I sure do like to hike. People have commented recently that it seems to be an obsession. There are reasons for that, I guess.
For one, I like the physical challenge, as I explained in my last post. This weekend I’ll be doing about 44ish miles. That’s a lot, considering I’ve already taken a Dynamics of Machinery test this morning before I left. But I spent all week in the library, first studying for Materials and Processes in Manufacturing and then for DoM. And doing Heat Transfer homework in between. I’ll spend next week coding MATLAB for Mechanical Engineering Analysis (and not understanding any of it) and studying for a Heat Transfer test. After all that sitting, it’s good to move and remember that my legs can do more than just refill my water bottle and go turn in tests.
For another, the people I’ve met have impacted my life in ways that are hard to describe. That late-night conversation with I Am seems ages ago, but I remember pieces of it vividly (and I’m so glad I keep this blog, so I can remember even more of it). Carpenter and I only spent maybe 3 days actually around each other (and that’s a stretch) but I’d do anything for him and would trust him with my darkest secrets (and have trusted him with things I’d rather not talk about). Kris, the German woman, and I still keep in touch, texting each other about the trail. She says I helped her with an emotional adjustment that changed her hike; I’d say she did much the same for me and my attitude about section hiking. Gonzo, of course, is Gonzo. I still don’t know how to characterize what an impact he had on my life. I met Dr Love on a weekend section hike and while I can’t say that everything about our smokies hike together was fantastic, I wouldn’t have met Kris if I’d been hiking alone. And my conversation with I Am would probably have been a lot different. Everything and everyone for a reason?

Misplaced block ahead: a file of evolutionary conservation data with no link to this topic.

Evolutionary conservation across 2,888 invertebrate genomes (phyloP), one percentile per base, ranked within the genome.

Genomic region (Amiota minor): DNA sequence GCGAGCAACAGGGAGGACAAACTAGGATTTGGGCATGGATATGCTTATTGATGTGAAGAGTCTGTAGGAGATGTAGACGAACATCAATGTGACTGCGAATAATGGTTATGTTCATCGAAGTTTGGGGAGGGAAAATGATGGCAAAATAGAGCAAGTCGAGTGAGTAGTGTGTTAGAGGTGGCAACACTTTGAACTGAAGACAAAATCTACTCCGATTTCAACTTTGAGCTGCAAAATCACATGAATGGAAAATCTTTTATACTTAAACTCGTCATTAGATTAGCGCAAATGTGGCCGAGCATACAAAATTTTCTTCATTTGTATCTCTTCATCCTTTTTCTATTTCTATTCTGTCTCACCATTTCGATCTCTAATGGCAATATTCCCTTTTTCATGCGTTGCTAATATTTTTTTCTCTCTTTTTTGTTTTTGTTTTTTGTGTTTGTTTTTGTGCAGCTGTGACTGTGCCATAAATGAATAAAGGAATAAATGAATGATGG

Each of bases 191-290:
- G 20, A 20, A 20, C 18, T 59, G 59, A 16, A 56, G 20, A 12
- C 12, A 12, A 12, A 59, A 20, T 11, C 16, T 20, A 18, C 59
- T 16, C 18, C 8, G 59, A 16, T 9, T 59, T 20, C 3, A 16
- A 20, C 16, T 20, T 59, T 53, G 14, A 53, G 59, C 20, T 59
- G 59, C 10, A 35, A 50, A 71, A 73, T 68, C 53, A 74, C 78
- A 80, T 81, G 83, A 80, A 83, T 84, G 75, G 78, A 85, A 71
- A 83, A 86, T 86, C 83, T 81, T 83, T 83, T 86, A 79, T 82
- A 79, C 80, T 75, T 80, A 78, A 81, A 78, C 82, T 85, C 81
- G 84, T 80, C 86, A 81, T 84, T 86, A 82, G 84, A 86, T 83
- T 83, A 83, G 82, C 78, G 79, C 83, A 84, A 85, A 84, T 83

Accomplishing something is nice, too. It’s been a rough semester. I’m 90% sure I’ll pass all of my classes but in the meantime I often feel like a big old failure. Being able to do something, anything, successfully helps. Even if it’s just hiking for a while. It makes me feel like I’m chipping away at self-actualization or something. On Wednesday, I worked on heat transfer homework with a classmate. We worked a problem differently and got different answers. He asked the professor how to work it and it turned out I had solved it correctly. Y’all, I was so shocked that I actually managed to do something right that I could hardly believe it. That’s how rough this semester has been on my self-esteem. I am not alone in this. It’s a common problem among my classmates. We have also recently discussed our mental health issues and things are looking bleak. I hike, they tend to hunt. We all need to escape and do something that doesn’t make us feel like idiots.
And studies have shown that spending time in nature is good for your stress levels. Lord knows mechanical engineering students probably need help with stress levels. Especially me, the biggest overthinker on the planet.
I saw this in an article on thebillfold.com: